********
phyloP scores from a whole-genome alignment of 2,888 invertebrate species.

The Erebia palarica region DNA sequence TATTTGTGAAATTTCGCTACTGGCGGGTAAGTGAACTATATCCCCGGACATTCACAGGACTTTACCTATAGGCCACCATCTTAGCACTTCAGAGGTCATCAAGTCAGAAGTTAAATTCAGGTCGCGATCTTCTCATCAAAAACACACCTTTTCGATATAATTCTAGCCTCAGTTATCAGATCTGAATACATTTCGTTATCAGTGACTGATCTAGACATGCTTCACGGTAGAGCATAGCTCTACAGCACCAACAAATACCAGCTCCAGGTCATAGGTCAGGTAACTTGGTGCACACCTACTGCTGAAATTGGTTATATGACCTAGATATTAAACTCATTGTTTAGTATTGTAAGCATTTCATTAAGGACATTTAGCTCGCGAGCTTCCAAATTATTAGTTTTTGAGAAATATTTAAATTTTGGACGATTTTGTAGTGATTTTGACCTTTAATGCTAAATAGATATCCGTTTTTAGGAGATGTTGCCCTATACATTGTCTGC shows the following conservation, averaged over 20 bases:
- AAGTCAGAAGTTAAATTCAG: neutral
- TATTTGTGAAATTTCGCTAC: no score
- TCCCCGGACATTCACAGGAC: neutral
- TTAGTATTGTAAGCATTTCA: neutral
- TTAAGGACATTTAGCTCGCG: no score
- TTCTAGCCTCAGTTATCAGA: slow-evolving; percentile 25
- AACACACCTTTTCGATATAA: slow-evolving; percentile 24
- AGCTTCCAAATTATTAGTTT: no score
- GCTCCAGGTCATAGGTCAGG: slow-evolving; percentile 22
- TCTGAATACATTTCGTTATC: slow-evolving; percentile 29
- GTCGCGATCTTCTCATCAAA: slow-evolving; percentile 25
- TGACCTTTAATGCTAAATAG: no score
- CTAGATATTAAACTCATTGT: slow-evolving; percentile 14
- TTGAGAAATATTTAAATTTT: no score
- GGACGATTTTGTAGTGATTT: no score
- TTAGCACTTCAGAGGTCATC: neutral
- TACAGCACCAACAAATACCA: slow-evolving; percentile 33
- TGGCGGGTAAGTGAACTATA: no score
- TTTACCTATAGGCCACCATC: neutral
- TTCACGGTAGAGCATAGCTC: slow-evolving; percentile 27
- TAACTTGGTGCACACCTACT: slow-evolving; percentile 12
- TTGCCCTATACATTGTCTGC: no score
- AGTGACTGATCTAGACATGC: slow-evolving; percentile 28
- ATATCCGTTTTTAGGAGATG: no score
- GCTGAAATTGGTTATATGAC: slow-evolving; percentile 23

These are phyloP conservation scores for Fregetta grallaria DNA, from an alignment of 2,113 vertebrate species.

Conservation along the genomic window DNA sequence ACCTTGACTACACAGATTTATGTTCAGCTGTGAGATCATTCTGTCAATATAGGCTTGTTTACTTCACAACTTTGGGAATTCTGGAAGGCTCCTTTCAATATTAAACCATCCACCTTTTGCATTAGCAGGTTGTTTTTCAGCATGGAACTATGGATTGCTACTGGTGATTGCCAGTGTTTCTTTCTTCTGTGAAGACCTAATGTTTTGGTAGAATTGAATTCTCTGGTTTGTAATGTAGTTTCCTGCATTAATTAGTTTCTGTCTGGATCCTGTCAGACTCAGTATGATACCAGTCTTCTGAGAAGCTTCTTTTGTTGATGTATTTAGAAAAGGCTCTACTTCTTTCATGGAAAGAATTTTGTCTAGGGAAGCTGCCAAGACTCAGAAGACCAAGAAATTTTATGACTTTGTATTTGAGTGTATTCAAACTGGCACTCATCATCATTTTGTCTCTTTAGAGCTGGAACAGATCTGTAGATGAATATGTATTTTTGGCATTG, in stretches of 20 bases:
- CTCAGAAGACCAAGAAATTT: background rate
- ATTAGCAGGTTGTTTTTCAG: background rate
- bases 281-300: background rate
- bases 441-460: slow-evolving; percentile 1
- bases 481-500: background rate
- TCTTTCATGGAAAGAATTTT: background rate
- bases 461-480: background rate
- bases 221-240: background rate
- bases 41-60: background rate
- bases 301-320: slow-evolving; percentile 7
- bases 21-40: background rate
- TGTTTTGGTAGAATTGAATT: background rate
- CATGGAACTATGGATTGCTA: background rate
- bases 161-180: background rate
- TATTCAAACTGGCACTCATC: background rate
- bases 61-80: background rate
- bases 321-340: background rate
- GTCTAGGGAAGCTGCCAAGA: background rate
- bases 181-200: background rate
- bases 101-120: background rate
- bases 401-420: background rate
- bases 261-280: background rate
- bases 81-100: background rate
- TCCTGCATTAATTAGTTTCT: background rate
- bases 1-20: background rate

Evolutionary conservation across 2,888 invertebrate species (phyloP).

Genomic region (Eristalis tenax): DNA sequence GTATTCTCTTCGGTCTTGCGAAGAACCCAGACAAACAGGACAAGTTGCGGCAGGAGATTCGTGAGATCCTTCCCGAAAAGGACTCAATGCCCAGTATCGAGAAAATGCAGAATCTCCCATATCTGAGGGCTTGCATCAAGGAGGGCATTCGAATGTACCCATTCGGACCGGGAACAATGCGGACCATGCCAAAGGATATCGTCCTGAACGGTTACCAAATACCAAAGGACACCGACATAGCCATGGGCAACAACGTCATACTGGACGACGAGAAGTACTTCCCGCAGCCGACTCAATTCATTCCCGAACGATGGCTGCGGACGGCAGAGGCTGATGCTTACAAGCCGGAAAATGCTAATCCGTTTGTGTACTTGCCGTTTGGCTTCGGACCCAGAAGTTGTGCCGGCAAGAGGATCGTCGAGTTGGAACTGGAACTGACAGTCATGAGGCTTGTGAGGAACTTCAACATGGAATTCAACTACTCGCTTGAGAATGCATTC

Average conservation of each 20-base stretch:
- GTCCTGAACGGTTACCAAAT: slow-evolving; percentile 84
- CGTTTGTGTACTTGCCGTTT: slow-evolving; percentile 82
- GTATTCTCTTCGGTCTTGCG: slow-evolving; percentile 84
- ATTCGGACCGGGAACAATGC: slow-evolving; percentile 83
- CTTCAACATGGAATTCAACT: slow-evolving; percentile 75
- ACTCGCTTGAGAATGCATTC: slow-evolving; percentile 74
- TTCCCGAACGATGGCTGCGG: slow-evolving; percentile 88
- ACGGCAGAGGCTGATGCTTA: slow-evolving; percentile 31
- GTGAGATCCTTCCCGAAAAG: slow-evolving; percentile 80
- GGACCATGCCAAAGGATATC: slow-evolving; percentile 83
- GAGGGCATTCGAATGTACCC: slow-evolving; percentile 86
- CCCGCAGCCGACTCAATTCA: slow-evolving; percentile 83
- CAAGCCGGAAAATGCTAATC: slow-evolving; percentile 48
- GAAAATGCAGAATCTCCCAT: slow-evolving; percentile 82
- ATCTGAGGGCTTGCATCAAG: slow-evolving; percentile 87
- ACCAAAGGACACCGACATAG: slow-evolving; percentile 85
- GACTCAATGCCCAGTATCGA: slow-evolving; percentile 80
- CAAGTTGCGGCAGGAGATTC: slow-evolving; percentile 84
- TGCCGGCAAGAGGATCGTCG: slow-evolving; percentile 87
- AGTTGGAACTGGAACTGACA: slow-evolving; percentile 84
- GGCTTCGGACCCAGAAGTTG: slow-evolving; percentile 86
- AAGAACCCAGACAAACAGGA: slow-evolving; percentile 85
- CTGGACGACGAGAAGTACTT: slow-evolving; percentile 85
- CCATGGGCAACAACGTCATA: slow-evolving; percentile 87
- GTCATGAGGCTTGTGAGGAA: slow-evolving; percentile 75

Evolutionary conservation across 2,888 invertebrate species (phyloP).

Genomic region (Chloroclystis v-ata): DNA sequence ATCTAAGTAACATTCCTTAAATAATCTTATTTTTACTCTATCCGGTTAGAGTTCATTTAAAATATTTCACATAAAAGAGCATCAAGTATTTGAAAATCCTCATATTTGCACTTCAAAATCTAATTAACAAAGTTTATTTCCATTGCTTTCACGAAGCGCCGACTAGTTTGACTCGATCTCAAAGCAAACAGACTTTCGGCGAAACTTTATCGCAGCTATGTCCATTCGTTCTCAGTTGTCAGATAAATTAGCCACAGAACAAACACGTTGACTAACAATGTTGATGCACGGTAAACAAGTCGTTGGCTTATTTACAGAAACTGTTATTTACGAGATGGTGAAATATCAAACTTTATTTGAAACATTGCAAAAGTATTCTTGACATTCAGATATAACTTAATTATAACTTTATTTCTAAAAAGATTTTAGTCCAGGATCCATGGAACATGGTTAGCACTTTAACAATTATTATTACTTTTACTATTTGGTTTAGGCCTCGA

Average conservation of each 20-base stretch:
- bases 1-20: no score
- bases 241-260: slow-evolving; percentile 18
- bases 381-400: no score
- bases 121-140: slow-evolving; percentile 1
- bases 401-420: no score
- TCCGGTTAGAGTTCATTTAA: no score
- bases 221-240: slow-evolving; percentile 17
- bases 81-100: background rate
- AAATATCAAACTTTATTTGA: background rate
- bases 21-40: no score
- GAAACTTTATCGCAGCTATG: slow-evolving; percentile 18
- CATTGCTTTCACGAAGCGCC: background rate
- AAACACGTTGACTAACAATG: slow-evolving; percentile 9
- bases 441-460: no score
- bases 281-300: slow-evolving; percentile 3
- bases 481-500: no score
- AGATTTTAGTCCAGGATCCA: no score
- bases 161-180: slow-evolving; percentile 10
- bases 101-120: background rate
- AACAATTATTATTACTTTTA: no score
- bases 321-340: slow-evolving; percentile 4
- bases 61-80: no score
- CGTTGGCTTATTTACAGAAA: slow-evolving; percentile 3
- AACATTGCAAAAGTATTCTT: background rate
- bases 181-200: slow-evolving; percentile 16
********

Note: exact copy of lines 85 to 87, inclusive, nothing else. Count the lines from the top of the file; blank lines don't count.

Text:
Average conservation of each 20-base stretch:
- bases 1-20: no score
- bases 241-260: slow-evolving; percentile 18